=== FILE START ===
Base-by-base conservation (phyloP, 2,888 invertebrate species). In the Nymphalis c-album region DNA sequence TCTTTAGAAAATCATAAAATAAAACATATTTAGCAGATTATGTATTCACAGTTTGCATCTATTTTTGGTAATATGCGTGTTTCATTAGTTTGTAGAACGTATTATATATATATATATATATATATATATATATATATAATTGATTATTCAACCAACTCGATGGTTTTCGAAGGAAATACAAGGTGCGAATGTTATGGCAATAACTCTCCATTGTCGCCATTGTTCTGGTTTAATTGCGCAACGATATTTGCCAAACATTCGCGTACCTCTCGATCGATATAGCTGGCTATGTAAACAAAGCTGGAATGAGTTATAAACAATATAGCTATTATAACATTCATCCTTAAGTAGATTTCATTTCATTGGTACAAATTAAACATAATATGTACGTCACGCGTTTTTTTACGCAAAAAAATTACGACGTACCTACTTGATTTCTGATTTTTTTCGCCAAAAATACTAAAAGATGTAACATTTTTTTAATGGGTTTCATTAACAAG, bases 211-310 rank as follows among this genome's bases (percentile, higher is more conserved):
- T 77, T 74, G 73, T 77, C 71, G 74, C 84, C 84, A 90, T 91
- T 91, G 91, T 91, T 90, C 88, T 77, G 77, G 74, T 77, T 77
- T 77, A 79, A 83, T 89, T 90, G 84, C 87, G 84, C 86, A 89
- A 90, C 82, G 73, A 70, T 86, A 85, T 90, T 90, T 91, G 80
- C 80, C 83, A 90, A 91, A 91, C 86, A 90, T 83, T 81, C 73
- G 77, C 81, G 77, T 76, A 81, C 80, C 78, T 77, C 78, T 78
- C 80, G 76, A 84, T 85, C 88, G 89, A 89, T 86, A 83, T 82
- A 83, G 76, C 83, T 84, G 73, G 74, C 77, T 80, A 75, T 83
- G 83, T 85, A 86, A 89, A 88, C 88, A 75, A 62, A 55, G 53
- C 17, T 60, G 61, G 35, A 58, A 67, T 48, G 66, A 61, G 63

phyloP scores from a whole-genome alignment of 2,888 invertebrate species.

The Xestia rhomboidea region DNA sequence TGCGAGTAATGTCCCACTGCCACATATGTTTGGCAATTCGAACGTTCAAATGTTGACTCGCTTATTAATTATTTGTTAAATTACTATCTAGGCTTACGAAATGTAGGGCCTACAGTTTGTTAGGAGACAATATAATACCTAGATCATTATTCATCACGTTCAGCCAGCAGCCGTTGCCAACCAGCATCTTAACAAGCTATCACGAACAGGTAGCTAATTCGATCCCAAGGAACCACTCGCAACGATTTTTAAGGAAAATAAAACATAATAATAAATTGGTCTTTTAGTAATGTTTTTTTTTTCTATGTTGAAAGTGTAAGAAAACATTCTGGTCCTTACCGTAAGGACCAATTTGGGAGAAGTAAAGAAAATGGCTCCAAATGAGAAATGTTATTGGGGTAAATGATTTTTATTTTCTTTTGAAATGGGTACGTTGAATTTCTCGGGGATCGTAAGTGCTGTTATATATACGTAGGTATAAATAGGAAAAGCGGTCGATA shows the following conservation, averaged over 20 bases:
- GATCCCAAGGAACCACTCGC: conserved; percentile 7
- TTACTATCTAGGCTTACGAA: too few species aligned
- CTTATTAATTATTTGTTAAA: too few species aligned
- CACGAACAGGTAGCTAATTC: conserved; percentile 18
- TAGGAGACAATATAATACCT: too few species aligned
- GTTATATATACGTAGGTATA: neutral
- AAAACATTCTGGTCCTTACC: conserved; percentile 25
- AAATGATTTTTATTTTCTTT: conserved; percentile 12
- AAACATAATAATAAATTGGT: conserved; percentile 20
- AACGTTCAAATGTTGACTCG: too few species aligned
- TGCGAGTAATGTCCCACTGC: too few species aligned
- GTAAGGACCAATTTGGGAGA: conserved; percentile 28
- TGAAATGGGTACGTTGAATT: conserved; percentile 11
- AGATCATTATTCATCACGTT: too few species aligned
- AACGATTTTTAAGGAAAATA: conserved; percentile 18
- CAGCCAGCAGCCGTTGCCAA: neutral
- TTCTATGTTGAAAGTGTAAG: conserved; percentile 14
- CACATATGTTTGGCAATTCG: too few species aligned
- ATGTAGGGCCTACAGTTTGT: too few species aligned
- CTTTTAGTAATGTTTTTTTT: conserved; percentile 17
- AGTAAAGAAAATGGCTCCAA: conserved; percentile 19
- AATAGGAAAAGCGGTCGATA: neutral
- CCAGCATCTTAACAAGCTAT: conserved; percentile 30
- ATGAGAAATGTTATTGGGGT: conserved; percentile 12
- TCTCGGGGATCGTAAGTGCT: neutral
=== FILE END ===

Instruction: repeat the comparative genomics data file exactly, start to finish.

Base-by-base conservation (phyloP, 2,888 invertebrate species). In the Nymphalis c-album region DNA sequence TCTTTAGAAAATCATAAAATAAAACATATTTAGCAGATTATGTATTCACAGTTTGCATCTATTTTTGGTAATATGCGTGTTTCATTAGTTTGTAGAACGTATTATATATATATATATATATATATATATATATATATAATTGATTATTCAACCAACTCGATGGTTTTCGAAGGAAATACAAGGTGCGAATGTTATGGCAATAACTCTCCATTGTCGCCATTGTTCTGGTTTAATTGCGCAACGATATTTGCCAAACATTCGCGTACCTCTCGATCGATATAGCTGGCTATGTAAACAAAGCTGGAATGAGTTATAAACAATATAGCTATTATAACATTCATCCTTAAGTAGATTTCATTTCATTGGTACAAATTAAACATAATATGTACGTCACGCGTTTTTTTACGCAAAAAAATTACGACGTACCTACTTGATTTCTGATTTTTTTCGCCAAAAATACTAAAAGATGTAACATTTTTTTAATGGGTTTCATTAACAAG, bases 211-310 rank as follows among this genome's bases (percentile, higher is more conserved):
- T 77, T 74, G 73, T 77, C 71, G 74, C 84, C 84, A 90, T 91
- T 91, G 91, T 91, T 90, C 88, T 77, G 77, G 74, T 77, T 77
- T 77, A 79, A 83, T 89, T 90, G 84, C 87, G 84, C 86, A 89
- A 90, C 82, G 73, A 70, T 86, A 85, T 90, T 90, T 91, G 80
- C 80, C 83, A 90, A 91, A 91, C 86, A 90, T 83, T 81, C 73
- G 77, C 81, G 77, T 76, A 81, C 80, C 78, T 77, C 78, T 78
- C 80, G 76, A 84, T 85, C 88, G 89, A 89, T 86, A 83, T 82
- A 83, G 76, C 83, T 84, G 73, G 74, C 77, T 80, A 75, T 83
- G 83, T 85, A 86, A 89, A 88, C 88, A 75, A 62, A 55, G 53
- C 17, T 60, G 61, G 35, A 58, A 67, T 48, G 66, A 61, G 63

phyloP scores from a whole-genome alignment of 2,888 invertebrate species.

The Xestia rhomboidea region DNA sequence TGCGAGTAATGTCCCACTGCCACATATGTTTGGCAATTCGAACGTTCAAATGTTGACTCGCTTATTAATTATTTGTTAAATTACTATCTAGGCTTACGAAATGTAGGGCCTACAGTTTGTTAGGAGACAATATAATACCTAGATCATTATTCATCACGTTCAGCCAGCAGCCGTTGCCAACCAGCATCTTAACAAGCTATCACGAACAGGTAGCTAATTCGATCCCAAGGAACCACTCGCAACGATTTTTAAGGAAAATAAAACATAATAATAAATTGGTCTTTTAGTAATGTTTTTTTTTTCTATGTTGAAAGTGTAAGAAAACATTCTGGTCCTTACCGTAAGGACCAATTTGGGAGAAGTAAAGAAAATGGCTCCAAATGAGAAATGTTATTGGGGTAAATGATTTTTATTTTCTTTTGAAATGGGTACGTTGAATTTCTCGGGGATCGTAAGTGCTGTTATATATACGTAGGTATAAATAGGAAAAGCGGTCGATA shows the following conservation, averaged over 20 bases:
- GATCCCAAGGAACCACTCGC: conserved; percentile 7
- TTACTATCTAGGCTTACGAA: too few species aligned
- CTTATTAATTATTTGTTAAA: too few species aligned
- CACGAACAGGTAGCTAATTC: conserved; percentile 18
- TAGGAGACAATATAATACCT: too few species aligned
- GTTATATATACGTAGGTATA: neutral
- AAAACATTCTGGTCCTTACC: conserved; percentile 25
- AAATGATTTTTATTTTCTTT: conserved; percentile 12
- AAACATAATAATAAATTGGT: conserved; percentile 20
- AACGTTCAAATGTTGACTCG: too few species aligned
- TGCGAGTAATGTCCCACTGC: too few species aligned
- GTAAGGACCAATTTGGGAGA: conserved; percentile 28
- TGAAATGGGTACGTTGAATT: conserved; percentile 11
- AGATCATTATTCATCACGTT: too few species aligned
- AACGATTTTTAAGGAAAATA: conserved; percentile 18
- CAGCCAGCAGCCGTTGCCAA: neutral
- TTCTATGTTGAAAGTGTAAG: conserved; percentile 14
- CACATATGTTTGGCAATTCG: too few species aligned
- ATGTAGGGCCTACAGTTTGT: too few species aligned
- CTTTTAGTAATGTTTTTTTT: conserved; percentile 17
- AGTAAAGAAAATGGCTCCAA: conserved; percentile 19
- AATAGGAAAAGCGGTCGATA: neutral
- CCAGCATCTTAACAAGCTAT: conserved; percentile 30
- ATGAGAAATGTTATTGGGGT: conserved; percentile 12
- TCTCGGGGATCGTAAGTGCT: neutral